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This article is about the phonetic algorithm. For the Rock n' Soul band, see the SoundEx.

Soundex is a phonetic algorithm for indexing names by sound, as pronounced in English. The goal is for homophones to be encoded to the same representation so that they can be matched despite minor differences in spelling.[1] The algorithm mainly encodes consonants; a vowel will not be encoded unless it is the first letter. Soundex is the most widely known of all phonetic algorithms (in part because it is a standard feature of popular database software such as DB2, PostgreSQL,[2] MySQL,[3] Ingres, MS SQL Server[4] and Oracle[5]) and is often used (incorrectly) as a synonym for "phonetic algorithm".[citation needed] Improvements to Soundex are the basis for many modern phonetic algorithms.[6]


Soundex was developed by Robert C. Russell and Margaret King[7] Odell and patented in 1918[8] and 1922.[9] A variation called American Soundex was used in the 1930s for a retrospective analysis of the US censuses from 1890 through 1920. The Soundex code came to prominence in the 1960s when it was the subject of several articles in the Communications and Journal of the Association for Computing Machinery, and especially when described in Donald Knuth's The Art of Computer Programming.[10]

The National Archives and Records Administration (NARA) maintains the current rule set for the official implementation of Soundex used by the U.S. Government.[1] These encoding rules are available from NARA, upon request, in the form of General Information Leaflet 55, "Using the Census Soundex".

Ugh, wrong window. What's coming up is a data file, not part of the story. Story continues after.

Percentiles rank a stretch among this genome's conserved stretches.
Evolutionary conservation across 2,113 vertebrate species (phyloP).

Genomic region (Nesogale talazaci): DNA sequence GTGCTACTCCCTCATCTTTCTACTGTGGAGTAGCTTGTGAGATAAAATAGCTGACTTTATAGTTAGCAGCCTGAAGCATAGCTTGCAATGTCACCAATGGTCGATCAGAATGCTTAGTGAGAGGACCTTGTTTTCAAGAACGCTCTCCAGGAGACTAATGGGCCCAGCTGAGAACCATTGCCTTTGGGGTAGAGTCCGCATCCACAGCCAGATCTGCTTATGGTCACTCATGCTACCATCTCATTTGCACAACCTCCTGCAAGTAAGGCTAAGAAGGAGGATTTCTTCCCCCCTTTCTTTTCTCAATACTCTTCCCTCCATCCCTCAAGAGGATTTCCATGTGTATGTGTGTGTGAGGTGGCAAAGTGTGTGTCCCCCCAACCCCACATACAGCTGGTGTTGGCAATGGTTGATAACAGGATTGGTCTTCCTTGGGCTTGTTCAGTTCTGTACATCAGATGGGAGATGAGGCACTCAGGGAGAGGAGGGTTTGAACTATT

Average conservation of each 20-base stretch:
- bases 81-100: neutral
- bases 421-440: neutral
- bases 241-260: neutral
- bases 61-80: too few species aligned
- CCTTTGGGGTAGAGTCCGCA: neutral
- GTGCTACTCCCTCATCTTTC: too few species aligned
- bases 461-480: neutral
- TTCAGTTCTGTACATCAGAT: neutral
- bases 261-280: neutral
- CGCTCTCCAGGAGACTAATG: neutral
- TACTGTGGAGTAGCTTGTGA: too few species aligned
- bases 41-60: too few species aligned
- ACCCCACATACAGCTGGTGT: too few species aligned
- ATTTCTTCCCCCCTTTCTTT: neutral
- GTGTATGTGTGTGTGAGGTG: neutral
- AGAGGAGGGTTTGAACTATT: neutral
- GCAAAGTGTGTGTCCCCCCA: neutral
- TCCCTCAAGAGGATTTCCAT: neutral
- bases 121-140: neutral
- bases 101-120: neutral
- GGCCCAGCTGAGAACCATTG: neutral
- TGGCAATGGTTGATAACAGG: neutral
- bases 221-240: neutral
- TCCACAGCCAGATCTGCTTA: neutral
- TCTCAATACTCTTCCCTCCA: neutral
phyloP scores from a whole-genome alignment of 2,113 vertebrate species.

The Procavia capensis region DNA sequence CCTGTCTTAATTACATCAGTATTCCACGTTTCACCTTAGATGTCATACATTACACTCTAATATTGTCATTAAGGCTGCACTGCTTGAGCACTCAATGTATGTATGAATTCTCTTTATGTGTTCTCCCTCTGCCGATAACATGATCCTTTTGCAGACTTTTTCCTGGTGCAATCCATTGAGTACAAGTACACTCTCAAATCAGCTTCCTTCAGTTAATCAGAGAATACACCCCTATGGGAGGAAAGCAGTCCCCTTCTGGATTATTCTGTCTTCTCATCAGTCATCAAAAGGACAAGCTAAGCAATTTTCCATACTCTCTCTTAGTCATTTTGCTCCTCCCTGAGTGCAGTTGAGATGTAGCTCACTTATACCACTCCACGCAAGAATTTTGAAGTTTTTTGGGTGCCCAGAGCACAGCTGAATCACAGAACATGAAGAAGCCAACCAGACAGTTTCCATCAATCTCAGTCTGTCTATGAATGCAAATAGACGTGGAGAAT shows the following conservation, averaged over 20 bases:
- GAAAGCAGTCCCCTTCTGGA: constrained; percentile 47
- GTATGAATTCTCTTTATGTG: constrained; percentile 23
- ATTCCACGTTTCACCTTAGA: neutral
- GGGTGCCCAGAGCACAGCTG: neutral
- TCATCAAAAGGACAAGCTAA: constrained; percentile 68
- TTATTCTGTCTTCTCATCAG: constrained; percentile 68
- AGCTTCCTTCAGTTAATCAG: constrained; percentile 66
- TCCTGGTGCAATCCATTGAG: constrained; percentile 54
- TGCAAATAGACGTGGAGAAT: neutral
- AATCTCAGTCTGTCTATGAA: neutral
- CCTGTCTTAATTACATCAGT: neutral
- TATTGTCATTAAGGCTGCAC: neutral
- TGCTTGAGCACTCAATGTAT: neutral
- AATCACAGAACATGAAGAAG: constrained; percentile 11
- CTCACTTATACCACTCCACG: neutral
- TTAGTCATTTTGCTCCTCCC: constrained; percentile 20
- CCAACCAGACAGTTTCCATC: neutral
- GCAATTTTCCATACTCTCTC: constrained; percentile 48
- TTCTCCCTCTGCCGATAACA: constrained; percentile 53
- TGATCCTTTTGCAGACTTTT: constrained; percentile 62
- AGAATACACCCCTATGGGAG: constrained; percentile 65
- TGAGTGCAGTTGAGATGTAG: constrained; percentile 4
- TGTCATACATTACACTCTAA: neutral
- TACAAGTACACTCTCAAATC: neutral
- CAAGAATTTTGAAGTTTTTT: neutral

American Soundex[edit]

The Soundex code for a name consists of a letter followed by three numerical digits: the letter is the first letter of the name, and the digits encode the remaining consonants. Consonants at a similar place of articulation share the same digit so, for example, the labial consonants B, F, P, and V are each encoded as the number 1.

The correct value can be found as follows:

  1. Retain the first letter of the name and drop all other occurrences of a, e, i, o, u, y, h, w.
  2. Replace consonants with digits as follows (after the first letter):
    • b, f, p, v → 1
    • c, g, j, k, q, s, x, z → 2
    • d, t → 3
    • l → 4
    • m, n → 5
    • r → 6
  3. If two or more letters with the same number are adjacent in the original name (before step 1), only retain the first letter; also two letters with the same number separated by 'h' or 'w' are coded as a single number, whereas such letters separated by a vowel are coded twice. This rule also applies to the first letter.
  4. Iterate the previous step until you have one letter and three numbers. If you have too few letters in your word that you can't assign three numbers, append with zeros until there are three numbers. If you have more than 3 letters, just retain the first 3 numbers.

Using this algorithm, both "Robert" and "Rupert" return the same string "R163" while "Rubin" yields "R150". "Ashcraft" and "Ashcroft" both yield "A261" and not "A226" (the chars 's' and 'c' in the name would receive a single number of 2 and not 22 since an 'h' lies in between them). "Tymczak" yields "T522" not "T520" (the chars 'z' and 'k' in the name are coded as 2 twice since a vowel lies in between them). "Pfister" yields "P236" not "P123" (the first two letters have the same number and are coded once as 'P').